The House-passed version of the 2022 National Defense Authorization Act would make some significant changes for the HUBZone program. Among them are the ability to have HUBZone appeals heard by administrative judges. Below is a summary of the key changes The House version of the 2022 NDAA includes some amendments that could come about if they are all included in the final law.
The first one is HUBZone appeals. The House version of the NDAA provides authority for SBA Office of Hearings and Appeals judges to hear all appeals from formal protest determinations in connection with the status of a concern as qualified HUBZone small business concern.
Currently, if a HUBZone status protest is sustained, the only “appeal” process is to request a review by the SBA’s Associate Administrator, Office of Government Contracting & Business Development. There is no opportunity to seek a decision from an administrative judge, no way to review or cite to prior published decisions to use as precedent, and no ability to review any administrative record of the decision. These appeals are considered very quickly, within 5 business days of the filing, and there is no opportunity for additional briefing after the initial filing.
As we’ve discussed previously, OHA’s current lack of jurisdiction makes the HUBZone Program different from the other three major socioeconomic contracting programs (SDVOSB/VOSB, WOSB/EDWOSB and 8(a)), all of which allow OHA appeals in some circumstances. (While there are no status protests in the 8(a) program, 8(a) appeals are sometimes allowed for companies whose applications are denied).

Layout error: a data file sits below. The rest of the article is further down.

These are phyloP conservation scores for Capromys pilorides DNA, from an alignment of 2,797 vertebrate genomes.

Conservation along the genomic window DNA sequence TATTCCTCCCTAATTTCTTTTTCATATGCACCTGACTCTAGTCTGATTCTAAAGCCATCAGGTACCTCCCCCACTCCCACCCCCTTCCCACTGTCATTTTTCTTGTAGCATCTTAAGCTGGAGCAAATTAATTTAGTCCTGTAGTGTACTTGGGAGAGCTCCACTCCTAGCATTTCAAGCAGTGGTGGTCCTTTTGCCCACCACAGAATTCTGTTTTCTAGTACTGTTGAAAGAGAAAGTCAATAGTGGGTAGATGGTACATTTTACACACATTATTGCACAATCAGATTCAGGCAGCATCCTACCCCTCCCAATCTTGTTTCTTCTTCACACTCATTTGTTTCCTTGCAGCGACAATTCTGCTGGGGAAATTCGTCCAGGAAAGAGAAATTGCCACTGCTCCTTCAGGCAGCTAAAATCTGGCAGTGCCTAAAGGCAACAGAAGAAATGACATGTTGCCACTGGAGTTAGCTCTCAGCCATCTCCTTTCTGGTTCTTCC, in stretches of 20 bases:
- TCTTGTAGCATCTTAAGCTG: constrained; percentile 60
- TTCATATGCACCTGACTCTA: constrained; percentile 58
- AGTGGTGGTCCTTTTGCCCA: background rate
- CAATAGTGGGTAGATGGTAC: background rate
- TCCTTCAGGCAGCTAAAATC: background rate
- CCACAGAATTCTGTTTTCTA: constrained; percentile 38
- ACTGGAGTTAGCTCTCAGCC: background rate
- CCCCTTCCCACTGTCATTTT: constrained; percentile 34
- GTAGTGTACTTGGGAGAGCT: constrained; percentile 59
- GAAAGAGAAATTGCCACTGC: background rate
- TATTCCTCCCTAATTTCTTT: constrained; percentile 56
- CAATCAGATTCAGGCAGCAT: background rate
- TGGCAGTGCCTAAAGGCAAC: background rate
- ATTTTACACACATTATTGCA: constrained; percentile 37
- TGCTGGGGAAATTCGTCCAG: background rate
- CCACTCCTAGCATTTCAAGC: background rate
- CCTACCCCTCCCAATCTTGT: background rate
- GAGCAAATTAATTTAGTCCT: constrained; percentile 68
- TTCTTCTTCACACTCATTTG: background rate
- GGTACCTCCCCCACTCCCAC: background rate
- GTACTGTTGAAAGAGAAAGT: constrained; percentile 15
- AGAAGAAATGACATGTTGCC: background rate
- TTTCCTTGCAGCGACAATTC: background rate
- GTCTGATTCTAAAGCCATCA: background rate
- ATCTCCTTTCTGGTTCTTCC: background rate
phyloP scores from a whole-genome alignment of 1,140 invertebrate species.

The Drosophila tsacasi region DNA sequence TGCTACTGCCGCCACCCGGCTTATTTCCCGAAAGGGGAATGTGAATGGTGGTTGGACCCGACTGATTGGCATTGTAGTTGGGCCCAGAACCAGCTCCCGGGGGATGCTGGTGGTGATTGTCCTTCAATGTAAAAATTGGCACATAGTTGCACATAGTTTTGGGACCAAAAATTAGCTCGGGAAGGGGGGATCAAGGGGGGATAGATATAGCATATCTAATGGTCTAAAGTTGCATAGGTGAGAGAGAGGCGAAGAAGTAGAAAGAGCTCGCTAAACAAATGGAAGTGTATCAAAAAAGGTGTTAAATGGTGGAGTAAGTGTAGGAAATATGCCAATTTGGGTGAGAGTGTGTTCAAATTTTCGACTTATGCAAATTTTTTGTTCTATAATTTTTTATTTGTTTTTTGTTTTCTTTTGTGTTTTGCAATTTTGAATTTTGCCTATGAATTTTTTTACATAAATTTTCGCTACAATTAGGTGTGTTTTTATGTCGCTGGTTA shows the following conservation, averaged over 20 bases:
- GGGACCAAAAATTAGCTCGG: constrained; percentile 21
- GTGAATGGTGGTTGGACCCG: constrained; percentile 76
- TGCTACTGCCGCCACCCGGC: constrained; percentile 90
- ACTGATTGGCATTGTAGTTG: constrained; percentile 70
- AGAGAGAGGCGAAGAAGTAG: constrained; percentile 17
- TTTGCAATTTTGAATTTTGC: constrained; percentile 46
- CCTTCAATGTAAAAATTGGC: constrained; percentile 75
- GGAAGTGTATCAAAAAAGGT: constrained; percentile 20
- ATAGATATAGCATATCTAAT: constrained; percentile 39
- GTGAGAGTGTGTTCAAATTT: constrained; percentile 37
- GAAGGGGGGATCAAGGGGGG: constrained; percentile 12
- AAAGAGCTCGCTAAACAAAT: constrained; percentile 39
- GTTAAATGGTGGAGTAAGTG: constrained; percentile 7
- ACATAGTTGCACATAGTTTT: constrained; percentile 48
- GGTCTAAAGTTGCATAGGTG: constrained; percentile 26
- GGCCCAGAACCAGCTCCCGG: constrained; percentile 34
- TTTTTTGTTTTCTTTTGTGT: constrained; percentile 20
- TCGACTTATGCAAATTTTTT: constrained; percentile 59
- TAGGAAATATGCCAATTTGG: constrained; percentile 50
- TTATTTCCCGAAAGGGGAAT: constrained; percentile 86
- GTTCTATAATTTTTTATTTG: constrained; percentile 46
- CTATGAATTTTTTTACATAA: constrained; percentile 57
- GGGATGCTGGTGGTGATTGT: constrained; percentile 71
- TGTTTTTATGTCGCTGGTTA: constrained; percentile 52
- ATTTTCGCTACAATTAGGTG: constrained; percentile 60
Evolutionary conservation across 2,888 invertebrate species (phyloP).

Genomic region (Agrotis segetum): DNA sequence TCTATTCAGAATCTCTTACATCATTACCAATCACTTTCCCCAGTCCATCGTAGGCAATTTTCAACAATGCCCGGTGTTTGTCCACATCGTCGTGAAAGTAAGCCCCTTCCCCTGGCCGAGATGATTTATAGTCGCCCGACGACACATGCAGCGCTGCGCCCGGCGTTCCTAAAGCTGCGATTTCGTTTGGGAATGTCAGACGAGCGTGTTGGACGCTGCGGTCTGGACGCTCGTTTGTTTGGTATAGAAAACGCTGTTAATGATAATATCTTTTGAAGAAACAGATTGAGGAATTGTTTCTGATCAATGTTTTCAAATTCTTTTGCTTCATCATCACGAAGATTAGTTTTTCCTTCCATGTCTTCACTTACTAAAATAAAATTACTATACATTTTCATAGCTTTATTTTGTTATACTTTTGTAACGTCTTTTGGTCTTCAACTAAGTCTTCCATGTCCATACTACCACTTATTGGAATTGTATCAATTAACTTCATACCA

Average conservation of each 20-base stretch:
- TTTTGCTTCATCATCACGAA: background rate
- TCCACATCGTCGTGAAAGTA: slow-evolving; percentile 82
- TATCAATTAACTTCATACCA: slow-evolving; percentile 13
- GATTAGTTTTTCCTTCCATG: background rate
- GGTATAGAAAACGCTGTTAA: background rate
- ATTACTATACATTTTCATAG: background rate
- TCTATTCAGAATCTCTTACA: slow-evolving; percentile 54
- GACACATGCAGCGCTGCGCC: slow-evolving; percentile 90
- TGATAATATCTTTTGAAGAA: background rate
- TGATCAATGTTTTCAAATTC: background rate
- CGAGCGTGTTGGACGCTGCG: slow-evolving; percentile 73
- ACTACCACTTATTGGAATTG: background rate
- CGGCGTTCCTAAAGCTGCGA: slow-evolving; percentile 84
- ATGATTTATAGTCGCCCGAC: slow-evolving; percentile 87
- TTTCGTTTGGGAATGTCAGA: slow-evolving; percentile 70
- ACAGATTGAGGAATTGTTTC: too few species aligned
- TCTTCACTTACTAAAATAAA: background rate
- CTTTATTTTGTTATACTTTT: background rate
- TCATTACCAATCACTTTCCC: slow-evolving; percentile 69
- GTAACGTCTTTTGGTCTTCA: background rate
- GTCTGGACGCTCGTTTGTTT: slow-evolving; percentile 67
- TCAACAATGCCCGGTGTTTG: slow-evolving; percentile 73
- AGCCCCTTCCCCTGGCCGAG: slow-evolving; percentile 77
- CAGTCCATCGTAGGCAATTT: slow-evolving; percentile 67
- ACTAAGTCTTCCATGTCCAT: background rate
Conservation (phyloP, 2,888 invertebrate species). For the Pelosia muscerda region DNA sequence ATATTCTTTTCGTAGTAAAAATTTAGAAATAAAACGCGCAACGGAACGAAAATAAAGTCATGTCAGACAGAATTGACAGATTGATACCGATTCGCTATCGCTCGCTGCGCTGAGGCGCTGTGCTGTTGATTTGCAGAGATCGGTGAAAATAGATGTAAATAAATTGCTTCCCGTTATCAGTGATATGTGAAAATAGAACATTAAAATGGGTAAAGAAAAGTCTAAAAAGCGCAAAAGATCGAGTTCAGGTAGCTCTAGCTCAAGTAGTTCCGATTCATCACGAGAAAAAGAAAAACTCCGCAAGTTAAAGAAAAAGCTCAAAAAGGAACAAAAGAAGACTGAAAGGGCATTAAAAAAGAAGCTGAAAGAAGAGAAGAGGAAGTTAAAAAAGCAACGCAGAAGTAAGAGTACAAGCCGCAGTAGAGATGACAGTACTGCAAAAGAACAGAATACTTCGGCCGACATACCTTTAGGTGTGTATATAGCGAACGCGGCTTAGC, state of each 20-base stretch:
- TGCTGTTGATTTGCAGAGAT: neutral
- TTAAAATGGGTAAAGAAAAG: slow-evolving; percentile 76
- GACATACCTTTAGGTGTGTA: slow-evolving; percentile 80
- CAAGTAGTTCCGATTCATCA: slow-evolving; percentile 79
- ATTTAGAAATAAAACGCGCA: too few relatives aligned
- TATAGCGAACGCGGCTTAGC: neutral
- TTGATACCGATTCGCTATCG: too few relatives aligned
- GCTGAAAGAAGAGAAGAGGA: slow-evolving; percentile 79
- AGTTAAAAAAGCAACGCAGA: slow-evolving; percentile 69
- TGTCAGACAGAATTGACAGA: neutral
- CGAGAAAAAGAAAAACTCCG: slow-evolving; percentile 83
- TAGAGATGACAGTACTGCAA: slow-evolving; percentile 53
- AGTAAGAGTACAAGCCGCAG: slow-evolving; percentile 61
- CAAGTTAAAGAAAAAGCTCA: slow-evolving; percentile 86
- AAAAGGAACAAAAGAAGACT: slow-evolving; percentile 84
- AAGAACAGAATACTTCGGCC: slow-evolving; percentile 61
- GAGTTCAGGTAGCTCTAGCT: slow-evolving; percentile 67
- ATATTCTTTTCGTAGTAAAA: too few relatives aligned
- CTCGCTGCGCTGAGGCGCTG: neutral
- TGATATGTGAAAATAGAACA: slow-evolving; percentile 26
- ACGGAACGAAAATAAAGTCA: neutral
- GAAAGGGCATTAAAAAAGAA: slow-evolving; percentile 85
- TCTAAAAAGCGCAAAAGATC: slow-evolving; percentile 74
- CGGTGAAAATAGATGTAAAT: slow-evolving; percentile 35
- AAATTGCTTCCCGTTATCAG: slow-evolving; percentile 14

The current language in the House-approved NDAA states:
Not later than 1 year after the date of the enactment of this Act, the Administrator of the Small Business Administration shall issue a rule authorizing the Office of Hearings and Appeals of the Administration to decide all appeals from formal protest determinations in connection with the status of a concern as qualified HUBZone small business concern (as such term is defined in section 31(b) of the Small Business Act (15 U.S.C. 657a(b)).
We’ll have to see if this provision makes it into the final NDAA. If so, that will be a significant change to the administrative process for HUBZone appeals.
HUBzone Price Preference
Another proposed change to the HUBZone rules would clarify that the HUBZone Price Evaluation Preference applies to certain orders under unrestricted contracts. The legislative text, if approved, would make the HUBZone price evaluation preference applicable to “an unrestricted order issued under an unrestricted multiple award contract or the unrestricted portion of a contract that is partially set aside for competition restricted to small business concerns.” This would make clear that the price preference must be applied at the order level, not just the base contract level, for purposes of price competition.
Finally, as we wrote about earlier, HUBZone contracts, along with those of other major socioeconomic preference programs, would have a higher sole source cap, up to $8 million.
These changes would make some small but significant changes to the HUBZone program. Stay tuned to SmallGovCon and we will keep you posted on this initiative and other important proposals in the 2022 NDAA.
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